Letters to the editor – January 29, 2021

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Delivery charges ‘rip-off’

Sir,

I write with reference to a story in the January 15 edition of the Argyllshire Advertiser under the headline ‘Extortionate charges add to Christmas cost’.

Charges by various carriers are now becoming nothing short of a rip-off for those of us living in rural areas of Scotland.

Our post code of PA is for Paisley area, and as such affects house and motor insurance, yet according to the carriers we are ‘remote’ Just this morning I ordered online a couple of items that were featherweight and would fit into a small box four inches by two inches by two inches. The cost of the items was £21.40, but postage £14.20!

How this can be justified is beyond my reckoning. I have purchased items online where the postage exceeds the cost of the item. There is little point in complaining, since no-one listens, certainly not the carriers.

It is my opinion that many retailers who are depending on online shopping are losing trade because of this ongoing problem, one that needs urgent attention.

Bryan Passey, Lochgilphead

Here to help those living with sight loss

Sir,

For everyone, 2020 was a difficult year.

The situation is particularly challenging for those living with sight loss. Many have faced anxiety, sadness and even fear about the unique challenges they have experienced – problems such as social distancing, difficulty shopping without guidance and isolation from losing tactile contact with friends and family during lockdown.

That’s why RNIB has launched emergency mental health sessions for blind and partially sighted people.

The sessions are completely free and offer people with sight loss the opportunity to speak to a counsellor for an hour over the phone, about however they are feeling and any problems that are on their mind. It doesn’t have to be about their sight at all.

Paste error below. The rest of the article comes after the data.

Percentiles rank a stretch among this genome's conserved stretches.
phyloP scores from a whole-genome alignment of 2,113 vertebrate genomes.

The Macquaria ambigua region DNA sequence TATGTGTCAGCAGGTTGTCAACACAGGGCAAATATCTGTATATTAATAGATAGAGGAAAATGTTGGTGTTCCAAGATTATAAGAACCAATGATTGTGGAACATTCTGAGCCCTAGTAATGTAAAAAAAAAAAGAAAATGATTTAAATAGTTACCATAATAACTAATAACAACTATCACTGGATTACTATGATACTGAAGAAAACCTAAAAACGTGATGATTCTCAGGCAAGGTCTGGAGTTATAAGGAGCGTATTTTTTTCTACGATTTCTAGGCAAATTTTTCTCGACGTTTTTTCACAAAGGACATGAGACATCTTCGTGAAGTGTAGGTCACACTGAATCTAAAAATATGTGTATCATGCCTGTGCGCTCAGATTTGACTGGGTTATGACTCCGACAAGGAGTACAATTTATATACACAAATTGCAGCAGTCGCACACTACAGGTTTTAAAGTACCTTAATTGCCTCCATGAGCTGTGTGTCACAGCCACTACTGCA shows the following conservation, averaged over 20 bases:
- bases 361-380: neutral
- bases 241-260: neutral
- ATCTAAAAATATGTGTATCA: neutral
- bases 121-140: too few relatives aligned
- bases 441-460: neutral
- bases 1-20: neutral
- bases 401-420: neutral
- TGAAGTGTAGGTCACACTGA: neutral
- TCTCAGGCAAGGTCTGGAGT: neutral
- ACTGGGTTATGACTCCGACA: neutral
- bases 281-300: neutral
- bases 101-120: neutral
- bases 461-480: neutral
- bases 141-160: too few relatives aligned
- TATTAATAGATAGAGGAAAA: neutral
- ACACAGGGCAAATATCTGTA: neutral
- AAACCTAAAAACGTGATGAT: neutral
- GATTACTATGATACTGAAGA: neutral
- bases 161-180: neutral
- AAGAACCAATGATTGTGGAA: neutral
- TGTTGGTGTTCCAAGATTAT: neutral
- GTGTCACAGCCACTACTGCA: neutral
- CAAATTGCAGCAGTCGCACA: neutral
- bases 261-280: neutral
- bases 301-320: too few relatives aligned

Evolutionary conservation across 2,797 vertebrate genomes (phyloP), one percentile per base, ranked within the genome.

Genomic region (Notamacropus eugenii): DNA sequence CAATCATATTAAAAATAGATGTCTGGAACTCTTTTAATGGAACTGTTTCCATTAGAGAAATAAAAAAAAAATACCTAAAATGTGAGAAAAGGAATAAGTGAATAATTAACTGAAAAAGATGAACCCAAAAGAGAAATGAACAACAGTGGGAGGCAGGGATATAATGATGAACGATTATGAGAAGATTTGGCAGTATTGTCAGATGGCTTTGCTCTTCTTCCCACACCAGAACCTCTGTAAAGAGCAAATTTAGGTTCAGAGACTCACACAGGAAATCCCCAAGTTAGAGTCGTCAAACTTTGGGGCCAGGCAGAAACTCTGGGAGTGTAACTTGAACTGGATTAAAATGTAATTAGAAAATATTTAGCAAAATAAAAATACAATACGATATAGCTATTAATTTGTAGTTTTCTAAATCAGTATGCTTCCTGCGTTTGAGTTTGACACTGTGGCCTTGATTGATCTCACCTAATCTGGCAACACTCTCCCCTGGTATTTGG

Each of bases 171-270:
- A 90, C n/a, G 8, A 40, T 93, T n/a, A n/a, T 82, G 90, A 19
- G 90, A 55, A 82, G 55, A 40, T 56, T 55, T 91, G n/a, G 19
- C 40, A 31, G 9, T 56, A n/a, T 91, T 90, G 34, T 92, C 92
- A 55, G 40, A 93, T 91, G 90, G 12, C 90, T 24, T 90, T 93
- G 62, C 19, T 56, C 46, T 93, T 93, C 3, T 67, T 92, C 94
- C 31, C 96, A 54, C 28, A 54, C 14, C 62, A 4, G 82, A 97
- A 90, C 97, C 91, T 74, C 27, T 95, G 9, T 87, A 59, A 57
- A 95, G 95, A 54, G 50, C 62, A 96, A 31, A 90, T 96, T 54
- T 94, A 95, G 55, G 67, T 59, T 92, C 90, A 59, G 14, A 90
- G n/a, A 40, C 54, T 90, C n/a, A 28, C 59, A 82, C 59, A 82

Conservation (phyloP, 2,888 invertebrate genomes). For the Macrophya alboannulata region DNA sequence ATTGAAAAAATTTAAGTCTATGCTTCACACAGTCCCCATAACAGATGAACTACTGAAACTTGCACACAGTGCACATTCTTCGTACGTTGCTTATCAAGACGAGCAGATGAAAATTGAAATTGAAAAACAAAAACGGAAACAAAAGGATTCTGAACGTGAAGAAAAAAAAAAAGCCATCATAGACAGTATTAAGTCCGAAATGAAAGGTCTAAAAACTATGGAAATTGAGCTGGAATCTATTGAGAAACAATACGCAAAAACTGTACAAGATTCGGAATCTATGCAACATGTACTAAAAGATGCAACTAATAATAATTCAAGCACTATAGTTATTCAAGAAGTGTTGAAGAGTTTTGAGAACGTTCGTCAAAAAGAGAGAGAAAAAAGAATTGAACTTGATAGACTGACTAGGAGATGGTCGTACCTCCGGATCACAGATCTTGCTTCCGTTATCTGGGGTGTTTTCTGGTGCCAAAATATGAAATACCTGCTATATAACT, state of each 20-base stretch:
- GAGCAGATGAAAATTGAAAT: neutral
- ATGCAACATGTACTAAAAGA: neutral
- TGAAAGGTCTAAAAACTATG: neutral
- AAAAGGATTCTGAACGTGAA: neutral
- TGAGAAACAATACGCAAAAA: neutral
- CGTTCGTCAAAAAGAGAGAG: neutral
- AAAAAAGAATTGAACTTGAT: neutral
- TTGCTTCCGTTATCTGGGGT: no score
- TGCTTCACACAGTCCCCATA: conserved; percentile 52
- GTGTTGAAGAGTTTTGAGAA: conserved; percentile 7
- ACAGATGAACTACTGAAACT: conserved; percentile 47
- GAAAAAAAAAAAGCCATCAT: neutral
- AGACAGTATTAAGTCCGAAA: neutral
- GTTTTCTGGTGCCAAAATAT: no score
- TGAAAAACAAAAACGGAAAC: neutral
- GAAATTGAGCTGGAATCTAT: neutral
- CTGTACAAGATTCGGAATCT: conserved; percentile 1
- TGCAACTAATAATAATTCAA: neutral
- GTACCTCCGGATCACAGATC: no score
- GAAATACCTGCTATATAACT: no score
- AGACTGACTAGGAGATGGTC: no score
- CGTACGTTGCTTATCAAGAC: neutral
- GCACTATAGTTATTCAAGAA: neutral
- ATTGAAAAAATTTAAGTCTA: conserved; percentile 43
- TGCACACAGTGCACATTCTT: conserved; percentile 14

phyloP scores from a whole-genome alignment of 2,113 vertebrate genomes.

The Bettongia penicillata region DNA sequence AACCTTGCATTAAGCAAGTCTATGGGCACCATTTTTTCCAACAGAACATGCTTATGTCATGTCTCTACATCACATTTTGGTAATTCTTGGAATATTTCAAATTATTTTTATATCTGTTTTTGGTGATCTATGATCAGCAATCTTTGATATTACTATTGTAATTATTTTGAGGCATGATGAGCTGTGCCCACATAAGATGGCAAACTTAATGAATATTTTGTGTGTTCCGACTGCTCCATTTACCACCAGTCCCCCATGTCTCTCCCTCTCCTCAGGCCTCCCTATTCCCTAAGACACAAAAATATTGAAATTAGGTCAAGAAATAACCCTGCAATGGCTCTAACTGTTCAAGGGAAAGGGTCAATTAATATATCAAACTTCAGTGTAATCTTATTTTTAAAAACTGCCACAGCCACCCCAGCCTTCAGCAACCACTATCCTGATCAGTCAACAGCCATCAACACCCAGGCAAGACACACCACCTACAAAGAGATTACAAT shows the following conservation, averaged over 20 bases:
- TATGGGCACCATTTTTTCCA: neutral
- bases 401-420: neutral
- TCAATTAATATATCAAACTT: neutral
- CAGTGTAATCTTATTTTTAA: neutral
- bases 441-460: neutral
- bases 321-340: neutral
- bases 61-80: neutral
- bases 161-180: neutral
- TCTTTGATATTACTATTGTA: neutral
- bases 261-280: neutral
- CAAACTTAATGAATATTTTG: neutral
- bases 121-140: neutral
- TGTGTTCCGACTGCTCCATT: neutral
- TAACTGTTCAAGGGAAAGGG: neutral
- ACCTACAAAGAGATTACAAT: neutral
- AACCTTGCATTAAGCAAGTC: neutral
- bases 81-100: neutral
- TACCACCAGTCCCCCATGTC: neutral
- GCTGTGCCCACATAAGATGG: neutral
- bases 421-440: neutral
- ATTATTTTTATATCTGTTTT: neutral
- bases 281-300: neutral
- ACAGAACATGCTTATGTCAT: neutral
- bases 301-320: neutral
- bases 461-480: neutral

If you, or someone you know, could benefit from speaking to someone, please call our Helpline on 0303 123 9999. We can set up a chat within 36 hours and the service can be used as many times as needed.

James Adams, director, Royal National Institute of Blind People Scotland, Edinburgh

 

An open letter, dated January 15, from Argyll and Bute Council leader Councillor Robin Currie to Alister Jack MP, Secretary of State for Scotland
Argyll and Bute’s Seafood Sector Sustainability

Dear Alister,

In the weeks since the UK left the European Union, I have been contacted by numerous Argyll and Bute residents and businesses who share my very deep concerns about the future sustainability and, indeed, the survival of our vital shellfish and fishing sector.

The seafood sector is a vital component of our already-fragile regional economy and is now hit by the inability, virtually overnight, for producers and processors to get their time-sensitive products to market or to customers.

If allowed to go unresolved, this sector is likely to disappear, badly affecting Argyll and Bute’s overall recovery and future growth.